April Jobs Report Highlights State’s Recovery Challenges

05.20.2022
2022 Year-to-date Job Growth (as of April) map
Economy

Connecticut’s jobs recovery slowed in April, with employers adding just 1,600 net jobs amid mixed results across industry sectors.

Manufacturing gains and seasonal growth in leisure and hospitality offset concerning losses in the trade, transportation, and utilities, information, and professional and business services sectors.

2022 year-to-date job growth as of April

Through the first four months of the year, the state has added 11,300 jobs. That 0.7% growth rate is half the national rate and the slowest of the New England states.

“At this rate, we will not recover all jobs lost to pandemic shutdowns and restrictions for at least another 18 months—and that’s assuming that fears of a recession are not realized,” said Eric Gjede, CBIA’s vice president of public policy.

“The slow, uncertain pace of our recovery must be addressed by candidates for governor and the General Assembly on the campaign trail this year with meaningful policy solutions.”

At 2.1%, New Hampshire has the fastest year-to-date job growth in the region, followed by Maine (1.9%), Massachusetts (1.8%), Rhode Island (1.5%), Vermont (1%), and Connecticut.

Labor Shortage

Connecticut has recovered 82% of the 289,400 jobs lost in March and April of 2020 to pandemic-related shutdowns and restrictions.

Maine leads the region at 99%, followed by New Hampshire (98%), Rhode Island (89%), Massachusetts (88%), and Vermont (77%). The U.S. recovery rate is 95%.

Connecticut’s labor force grew by 9,000 last month and is now down 62,700 people (-3.2%) since February 2020—almost half the region’s losses and 12% of the national decline.

“If every unemployed person in the state was hired tomorrow, we’d still have more than 26,000 job openings.”

CBIA’s Eric Gjede

Gjede said the worker shortage crisis was making it “almost impossible” for employers to find skilled candidates to fill the state’s 110,000 job openings.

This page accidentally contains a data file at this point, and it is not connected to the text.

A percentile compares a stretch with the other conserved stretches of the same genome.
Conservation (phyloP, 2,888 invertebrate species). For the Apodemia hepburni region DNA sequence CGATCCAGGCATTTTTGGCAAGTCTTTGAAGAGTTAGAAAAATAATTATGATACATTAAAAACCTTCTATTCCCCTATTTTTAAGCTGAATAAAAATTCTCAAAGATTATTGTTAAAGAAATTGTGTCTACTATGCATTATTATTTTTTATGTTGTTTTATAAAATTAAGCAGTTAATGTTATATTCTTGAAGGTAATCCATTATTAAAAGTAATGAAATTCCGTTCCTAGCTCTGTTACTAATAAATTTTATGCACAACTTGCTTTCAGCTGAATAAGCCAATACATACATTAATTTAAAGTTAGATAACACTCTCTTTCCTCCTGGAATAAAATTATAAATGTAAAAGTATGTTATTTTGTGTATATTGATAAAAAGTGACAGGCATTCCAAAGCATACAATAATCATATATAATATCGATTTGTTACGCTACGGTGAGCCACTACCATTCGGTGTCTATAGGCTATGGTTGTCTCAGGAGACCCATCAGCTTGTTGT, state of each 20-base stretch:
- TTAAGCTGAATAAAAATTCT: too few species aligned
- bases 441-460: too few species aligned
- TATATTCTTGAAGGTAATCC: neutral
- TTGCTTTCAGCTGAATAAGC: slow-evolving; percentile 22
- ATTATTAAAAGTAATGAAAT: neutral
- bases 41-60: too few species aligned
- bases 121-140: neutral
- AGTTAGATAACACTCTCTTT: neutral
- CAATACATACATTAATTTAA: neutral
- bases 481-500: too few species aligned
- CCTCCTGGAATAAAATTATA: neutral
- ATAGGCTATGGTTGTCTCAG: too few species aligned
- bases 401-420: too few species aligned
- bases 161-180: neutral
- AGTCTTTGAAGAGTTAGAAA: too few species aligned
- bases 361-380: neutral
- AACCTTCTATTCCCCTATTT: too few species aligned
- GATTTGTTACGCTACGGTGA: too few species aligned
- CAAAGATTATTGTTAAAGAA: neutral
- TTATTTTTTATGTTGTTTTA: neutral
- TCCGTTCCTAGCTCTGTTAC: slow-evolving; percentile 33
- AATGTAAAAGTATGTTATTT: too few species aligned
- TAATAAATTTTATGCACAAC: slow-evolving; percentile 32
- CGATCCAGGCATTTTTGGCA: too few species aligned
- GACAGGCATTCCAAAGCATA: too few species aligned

“Employers are dealing with numerous challenges, including inflation, supply chain disruptions, the surge in COVID positivity rates, and the labor shortage crisis, which is magnified in Connecticut,” he said.

“If every unemployed person in the state was hired tomorrow, we’d still have more than 26,000 job openings in Connecticut.”

Unemployment fell two-tenths of a point to 4.4% last month, the highest in the region. The U.S. jobless rate is 3.6%.

Industry Sectors, Labor Markets

Five of the state’s main industry sectors added jobs in April and five declined, with seasonal hiring needs driving the 3,000 positions (2.1%) added in the leisure and hospitality sector.

Manufacturing grew for an eighth consecutive month, adding 1,000 jobs (0.6%), and has now recovered 86% of its pandemic losses.

Financial activities added 600 jobs (0.5%) followed by other services (400; 0.7%) and construction and mining (300; 0.5%).

Trade, transportation, and utilities led all losing sectors, shedding 1,200 jobs (-0.4%).

Connecticut COVID-19 Jobs Recovery, April 2022

Information declined by 1,000 positions (-3.2%), followed by professional and business services (-800; -0.4%), education and health services (-400; -0.1%), and government (-300; -0.1%).

Four of the state’s six main labor markets posted gains last month, led by Hartford, which added 2,000 jobs or 0.4%.

Norwich-New London-Westerly added 900 jobs (0.8%), followed by Danbury (300; 0.4%), and Waterbury (200; 0.3%).

Bridgeport-Stamford-Norwalk lost 2,100 jobs (-0.5%) and New Haven declined by 200 positions (-0.1%).

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CBIA IS FIGHTING TO MAKE CONNECTICUT A TOP STATE FOR BUSINESS, JOBS, AND ECONOMIC GROWTH. A BETTER BUSINESS CLIMATE MEANS A BRIGHTER FUTURE FOR EVERYONE.